Frederick Douglass tells President Lincoln the four keys to successfully enlisting colored troops in the Union cause

In the past five years there have been nearly a half dozen books published examining the lives and relationship of Frederick Douglass and President Lincoln, largely centering on the two documented meetings between these titans of 19th century American history.  (Special shout out to Paul and Stephen Kendrick’s must-read Douglass and Lincoln: How a Revolutionary Black Leader & a Reluctant Liberator Struggled to End Slavery & Save the Union.)

One of the first books to merge these two self-made men was Allen Thorndike Rice’s 1886 work, Reminiscences of Abraham Lincoln by distinguished men of his time.

Contributors include former congressmen, a former Vice President, journalist Benjamin Perley Poore, Walt Whitman, General Benjamin “Spoons” F. Butler, General / President Ulysses S. Grant, Rev. Henry Ward Beecher, and many others including Frederick Douglass, who was denoted as “Ex-United States Marshal of the District of Columbia.”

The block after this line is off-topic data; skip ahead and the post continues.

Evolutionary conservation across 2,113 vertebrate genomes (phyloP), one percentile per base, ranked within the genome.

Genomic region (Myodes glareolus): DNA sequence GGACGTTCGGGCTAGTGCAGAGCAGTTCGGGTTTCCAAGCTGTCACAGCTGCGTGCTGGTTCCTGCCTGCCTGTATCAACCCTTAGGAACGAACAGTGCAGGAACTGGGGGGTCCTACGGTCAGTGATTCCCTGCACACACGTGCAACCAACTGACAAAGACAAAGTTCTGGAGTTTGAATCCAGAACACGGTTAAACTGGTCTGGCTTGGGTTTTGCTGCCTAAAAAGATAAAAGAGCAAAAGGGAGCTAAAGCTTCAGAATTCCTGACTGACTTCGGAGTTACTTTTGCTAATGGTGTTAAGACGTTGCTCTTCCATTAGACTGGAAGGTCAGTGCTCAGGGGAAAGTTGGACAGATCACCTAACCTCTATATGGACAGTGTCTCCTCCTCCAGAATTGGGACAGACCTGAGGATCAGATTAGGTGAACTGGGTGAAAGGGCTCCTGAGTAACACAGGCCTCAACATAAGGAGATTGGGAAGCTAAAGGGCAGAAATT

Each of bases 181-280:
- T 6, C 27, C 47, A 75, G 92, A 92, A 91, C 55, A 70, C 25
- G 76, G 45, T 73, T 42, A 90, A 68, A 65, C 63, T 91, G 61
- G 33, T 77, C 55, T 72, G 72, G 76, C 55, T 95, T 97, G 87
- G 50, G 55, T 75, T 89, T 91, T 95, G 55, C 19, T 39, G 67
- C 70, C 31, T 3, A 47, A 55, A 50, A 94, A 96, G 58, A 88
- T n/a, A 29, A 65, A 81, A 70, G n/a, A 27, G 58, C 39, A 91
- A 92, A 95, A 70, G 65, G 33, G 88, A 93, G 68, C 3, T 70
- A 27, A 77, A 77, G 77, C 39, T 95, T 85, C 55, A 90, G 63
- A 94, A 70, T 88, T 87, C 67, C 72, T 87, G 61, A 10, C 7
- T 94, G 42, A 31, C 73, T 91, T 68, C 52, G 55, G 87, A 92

Douglass tells of his first interview with President Lincoln “in the summer of 1863, soon after the Confederate States had declared their purpose to treat colored soldiers as insurgents, and their purpose not to treat any such soldiers as prisoners of war subject to exchange like other soldiers.”

To “make [the colored troops] branch of the service successful” Douglass told President Lincoln he “must do four things:

“First – You must give colored soldiers the same pay that you give white soldiers. 

“Second – You must compel the Confederate States to treat colored soldiers, when prisoners, as prisoners of war.

“Third – When any colored man or soldiers performs brave, meritorious exploits in the field, you must enable me to say to those that I recruit that they will be promoted for such service precisely as white men are promoted for similar service.

“Fourth – In case any colored soldiers are murdered in cold blood and taken prisoners, you should retaliate in kind.”

Before phrases such as “go hard” or “go ham” were introduced into our vernacular, Frederick Douglass told President Lincoln what time it was.

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